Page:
When the ablaut vowel was followed by i or u, the result was a diphthong. Ablaut is nevertheless regular, and looks like this:
Subsequent development of Ablaut
Although PIE only had this one, basically regular ablaut sequence, the development in the daughter languages is frequently far more complicated, and few reflect the original system as neatly as Greek. Various factors such as vowel harmony, assimilation with nasals, or the effect of the presence of laryngeals in the Indo-European roots and their subsequent loss in most daughter languages, mean that a language may have several different vowels representing a single vowel in the parent language. Thus while ablaut survives in some form in all Indo-European languages, it becomes progressively less systematic over time. In Germanic, for example, there are several parallel (but still regular) ablaut sequences and in modern English the vowel alterations appear to be entirely irregular.
Ablaut explains vowel differences between related words of the same language. For example:
- English fetch and foot both come from the same IE root *ped-, the common idea being "going". The former comes from the e-grade, the latter from the lengthened o-grade.
- German Berg (hill) and Burg (castle) both come from the root *bhergh-, which presumably meant "high". The former comes from the e-grade, the latter from the zero-grade. (Zero-grade followed by r becomes ur in Germanic.)
Ablaut also explains vowel differences between cognates in different languages.
- English tooth comes from Germanic *tanţ-uz, which is obviously related to Latin dens, dentis and Greek οδουσ, οδοντοσ (same meaning), which we know in the English words dentist and orthodontic. The reconstructed IE root is identical to the Latin: *dent-. The consonant differences can be explained by regular sound shifts in primitive Germanic, but not the vowel differences: by the regular laws of sound changes, Germanic a goes back to PIE o. The explanation is that the Germanic and Greek words developed from the o-grade, the Latin word from the e-grade.
- English foot, as we have seen, comes from the lengthened o-grade of *ped-. Greek πουσ, ποδοσ and Latin pes, pedis (cf. English octopus and pedestrian), come from the (short) o-grade and the e-grade respectively.
For the Engish-speaking non-specialist, the best reference work for quick information on IE roots, including the difference of ablaut grade behind related lexemes, is Calvert Watkins, The American Heritage dictionary of Indo-European Roots, 2nd edition, Boston & New York 2000.
(Note that in discussions of lexis, we normally cite IE roots in the e-grade and without any inflections.)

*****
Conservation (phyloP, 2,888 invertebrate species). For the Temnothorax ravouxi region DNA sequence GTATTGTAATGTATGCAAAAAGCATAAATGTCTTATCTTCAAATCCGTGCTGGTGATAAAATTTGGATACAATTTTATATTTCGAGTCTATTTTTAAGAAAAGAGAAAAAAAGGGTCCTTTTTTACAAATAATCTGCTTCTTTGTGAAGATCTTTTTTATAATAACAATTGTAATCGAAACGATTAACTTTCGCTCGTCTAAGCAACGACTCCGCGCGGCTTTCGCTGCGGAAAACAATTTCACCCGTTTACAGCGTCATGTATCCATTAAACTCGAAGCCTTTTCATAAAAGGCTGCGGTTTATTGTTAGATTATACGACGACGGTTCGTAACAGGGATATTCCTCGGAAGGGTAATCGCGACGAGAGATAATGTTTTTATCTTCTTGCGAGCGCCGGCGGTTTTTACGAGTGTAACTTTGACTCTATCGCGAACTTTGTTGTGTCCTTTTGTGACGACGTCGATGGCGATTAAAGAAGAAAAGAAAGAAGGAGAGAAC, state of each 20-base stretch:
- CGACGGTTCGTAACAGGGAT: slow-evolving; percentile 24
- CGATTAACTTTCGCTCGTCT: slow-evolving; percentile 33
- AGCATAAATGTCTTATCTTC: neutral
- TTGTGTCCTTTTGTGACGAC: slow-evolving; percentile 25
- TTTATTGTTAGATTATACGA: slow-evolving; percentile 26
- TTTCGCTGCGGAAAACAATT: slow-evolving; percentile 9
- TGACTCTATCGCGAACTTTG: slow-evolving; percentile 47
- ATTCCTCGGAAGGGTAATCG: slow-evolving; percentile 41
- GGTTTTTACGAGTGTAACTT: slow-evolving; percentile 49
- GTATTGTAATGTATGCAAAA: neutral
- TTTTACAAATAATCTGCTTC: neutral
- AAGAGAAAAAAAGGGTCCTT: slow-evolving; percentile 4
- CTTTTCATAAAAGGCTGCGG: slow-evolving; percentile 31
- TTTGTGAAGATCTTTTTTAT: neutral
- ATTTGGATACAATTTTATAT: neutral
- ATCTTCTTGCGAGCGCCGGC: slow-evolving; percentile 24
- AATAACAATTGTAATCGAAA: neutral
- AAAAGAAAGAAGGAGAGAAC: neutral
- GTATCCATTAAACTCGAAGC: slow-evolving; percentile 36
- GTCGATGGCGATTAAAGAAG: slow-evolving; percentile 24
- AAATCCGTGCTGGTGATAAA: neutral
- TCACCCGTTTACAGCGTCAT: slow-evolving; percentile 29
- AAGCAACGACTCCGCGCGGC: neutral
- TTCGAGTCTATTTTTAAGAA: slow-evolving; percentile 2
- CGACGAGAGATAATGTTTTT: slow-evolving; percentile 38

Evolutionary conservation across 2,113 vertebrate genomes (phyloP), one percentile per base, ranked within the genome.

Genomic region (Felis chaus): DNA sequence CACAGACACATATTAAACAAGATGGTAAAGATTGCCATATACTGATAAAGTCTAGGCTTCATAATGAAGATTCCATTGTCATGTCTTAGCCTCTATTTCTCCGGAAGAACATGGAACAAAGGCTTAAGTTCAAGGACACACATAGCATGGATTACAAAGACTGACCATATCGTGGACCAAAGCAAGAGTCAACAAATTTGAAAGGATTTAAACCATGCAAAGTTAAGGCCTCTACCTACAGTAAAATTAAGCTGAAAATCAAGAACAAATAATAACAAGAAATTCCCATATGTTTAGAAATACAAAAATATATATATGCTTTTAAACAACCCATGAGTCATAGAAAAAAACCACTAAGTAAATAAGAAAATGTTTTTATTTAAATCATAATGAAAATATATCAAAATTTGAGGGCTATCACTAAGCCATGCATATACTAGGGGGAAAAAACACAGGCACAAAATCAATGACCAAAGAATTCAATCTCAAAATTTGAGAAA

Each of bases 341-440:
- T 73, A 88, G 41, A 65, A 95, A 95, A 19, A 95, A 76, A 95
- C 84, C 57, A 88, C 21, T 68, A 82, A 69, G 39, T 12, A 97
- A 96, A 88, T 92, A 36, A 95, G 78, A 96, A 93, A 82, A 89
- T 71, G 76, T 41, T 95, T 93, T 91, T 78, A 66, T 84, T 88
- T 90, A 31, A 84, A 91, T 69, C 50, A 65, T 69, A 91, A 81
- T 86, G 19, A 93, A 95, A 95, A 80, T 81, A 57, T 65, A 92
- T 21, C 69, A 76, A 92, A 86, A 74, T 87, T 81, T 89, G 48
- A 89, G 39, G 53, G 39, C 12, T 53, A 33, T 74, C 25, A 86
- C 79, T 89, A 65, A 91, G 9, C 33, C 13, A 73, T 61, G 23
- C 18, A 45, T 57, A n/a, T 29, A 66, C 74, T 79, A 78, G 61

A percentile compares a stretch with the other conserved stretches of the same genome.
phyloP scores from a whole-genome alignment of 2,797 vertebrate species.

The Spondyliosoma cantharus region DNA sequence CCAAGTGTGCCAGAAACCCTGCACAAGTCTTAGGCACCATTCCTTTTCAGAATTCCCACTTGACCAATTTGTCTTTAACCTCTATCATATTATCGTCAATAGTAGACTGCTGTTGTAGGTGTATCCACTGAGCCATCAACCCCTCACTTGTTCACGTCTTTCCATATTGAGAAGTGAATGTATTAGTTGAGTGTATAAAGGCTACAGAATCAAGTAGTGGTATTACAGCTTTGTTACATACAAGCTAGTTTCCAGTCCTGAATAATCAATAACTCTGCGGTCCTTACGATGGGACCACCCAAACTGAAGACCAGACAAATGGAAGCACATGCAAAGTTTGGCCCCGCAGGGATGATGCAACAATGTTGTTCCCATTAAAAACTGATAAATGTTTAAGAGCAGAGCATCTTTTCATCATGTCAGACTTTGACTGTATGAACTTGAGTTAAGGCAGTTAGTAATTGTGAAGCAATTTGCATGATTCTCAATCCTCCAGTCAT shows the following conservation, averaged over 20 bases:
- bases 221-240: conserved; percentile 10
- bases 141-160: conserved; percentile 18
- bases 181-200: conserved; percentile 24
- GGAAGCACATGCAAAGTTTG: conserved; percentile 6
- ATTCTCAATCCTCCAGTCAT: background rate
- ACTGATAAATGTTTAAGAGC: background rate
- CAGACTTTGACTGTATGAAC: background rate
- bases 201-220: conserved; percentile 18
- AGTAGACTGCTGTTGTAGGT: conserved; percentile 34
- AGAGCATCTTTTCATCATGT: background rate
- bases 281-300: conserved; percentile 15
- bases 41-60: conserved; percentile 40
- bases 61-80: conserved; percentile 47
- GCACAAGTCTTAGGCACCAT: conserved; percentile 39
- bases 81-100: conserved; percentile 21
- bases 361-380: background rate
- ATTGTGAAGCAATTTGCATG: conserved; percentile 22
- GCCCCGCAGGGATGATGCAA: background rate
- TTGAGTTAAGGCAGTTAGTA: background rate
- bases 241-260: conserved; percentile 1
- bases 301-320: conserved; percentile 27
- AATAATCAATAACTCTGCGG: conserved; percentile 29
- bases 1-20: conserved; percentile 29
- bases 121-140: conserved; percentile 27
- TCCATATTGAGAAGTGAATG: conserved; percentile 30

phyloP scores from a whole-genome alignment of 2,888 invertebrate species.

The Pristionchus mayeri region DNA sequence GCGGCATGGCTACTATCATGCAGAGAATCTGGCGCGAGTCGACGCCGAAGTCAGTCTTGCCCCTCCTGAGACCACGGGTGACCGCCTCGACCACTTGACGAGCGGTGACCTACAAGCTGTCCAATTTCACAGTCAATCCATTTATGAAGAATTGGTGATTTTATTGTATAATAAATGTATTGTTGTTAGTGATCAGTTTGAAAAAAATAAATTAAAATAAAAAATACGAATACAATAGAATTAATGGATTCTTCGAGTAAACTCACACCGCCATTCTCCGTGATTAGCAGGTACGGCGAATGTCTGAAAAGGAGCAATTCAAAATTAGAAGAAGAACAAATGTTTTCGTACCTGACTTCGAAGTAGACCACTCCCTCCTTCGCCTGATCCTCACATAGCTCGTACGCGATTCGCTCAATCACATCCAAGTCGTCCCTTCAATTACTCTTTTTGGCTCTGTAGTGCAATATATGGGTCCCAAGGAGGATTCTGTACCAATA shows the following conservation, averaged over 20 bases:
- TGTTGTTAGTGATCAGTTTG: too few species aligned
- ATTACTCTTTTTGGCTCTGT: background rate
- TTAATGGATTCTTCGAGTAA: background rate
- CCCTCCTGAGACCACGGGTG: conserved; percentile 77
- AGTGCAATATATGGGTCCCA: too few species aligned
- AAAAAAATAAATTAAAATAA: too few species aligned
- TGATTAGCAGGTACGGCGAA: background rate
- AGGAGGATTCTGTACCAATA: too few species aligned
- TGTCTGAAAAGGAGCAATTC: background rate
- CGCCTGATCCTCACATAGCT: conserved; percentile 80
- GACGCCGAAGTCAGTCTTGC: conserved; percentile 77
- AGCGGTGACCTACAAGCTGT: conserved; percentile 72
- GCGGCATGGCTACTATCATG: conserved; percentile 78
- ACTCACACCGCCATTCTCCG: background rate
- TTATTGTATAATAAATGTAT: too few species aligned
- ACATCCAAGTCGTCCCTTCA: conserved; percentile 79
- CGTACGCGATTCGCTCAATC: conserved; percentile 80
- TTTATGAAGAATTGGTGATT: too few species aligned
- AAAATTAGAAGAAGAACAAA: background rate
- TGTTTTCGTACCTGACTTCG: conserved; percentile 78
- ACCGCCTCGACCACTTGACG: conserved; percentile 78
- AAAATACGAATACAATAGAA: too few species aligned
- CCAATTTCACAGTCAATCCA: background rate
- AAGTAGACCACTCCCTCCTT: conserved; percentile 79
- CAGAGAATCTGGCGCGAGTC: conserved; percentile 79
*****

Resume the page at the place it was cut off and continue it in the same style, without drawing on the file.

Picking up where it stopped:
Ablaut and grammatical function
In PIE, there were already ablaut differences within the paradigms of verbs and nouns. These were not the main markers of grammatical form, since the inflection system served this purpose, but they must have been significant secondary markers.
As an example of ablaut in the paradigm of the noun in PIE, we might take pértus, from which we get the English words ford and (via Latin) port.
|root (p-r)||suffix (t-u)|
An example in a verb: *bheidhonom "to wait" (cf. Scots "bide").
|Perfect (3rd singular)||*bhe-bhoidh-e||o-grade||(note reduplicating prefix)|
|Perfect (3rd plural)||*bhe-bhidh-nt||zero-grade||(note reduplicating prefix)|
In the daughter languages, these came to be important markers of grammatical distinctions. The vowel change in the Germanic strong verb, for example, is the direct descendent of that which we saw in the Indo-European verb paradigm. Examples in modern English are:
It was in this context of Germanic verbs that ablaut was first described, and this is still what most people primarily associate with the phenomenon. A fuller description of ablaut operating in English, German and Dutch verbs and of the historical factors governing these can be found at the article West Germanic strong verb.
|video||vīdi||"to see"||(vowel lengthening)|
|sedeo||sēdi||"to sit"||(vowel lengthening)|
|cado||cecidi||"to fall"||(note reduplicating prefix)|
Ablaut can often explain apparently random irregularities. For example, the verb "to be" in Latin has the forms est (he is) and sunt (they are). The equivalent forms in German are very similar: ist and sind. The difference between singular and plural in both languages is easily explained: the IE root is *es-. In the singular, the stem is stressed, so it remains in the e-grade, and it takes the inflection -t. In the plural, the inflection -nt is stressed, causing the stem to reduce to the zero grade: s-.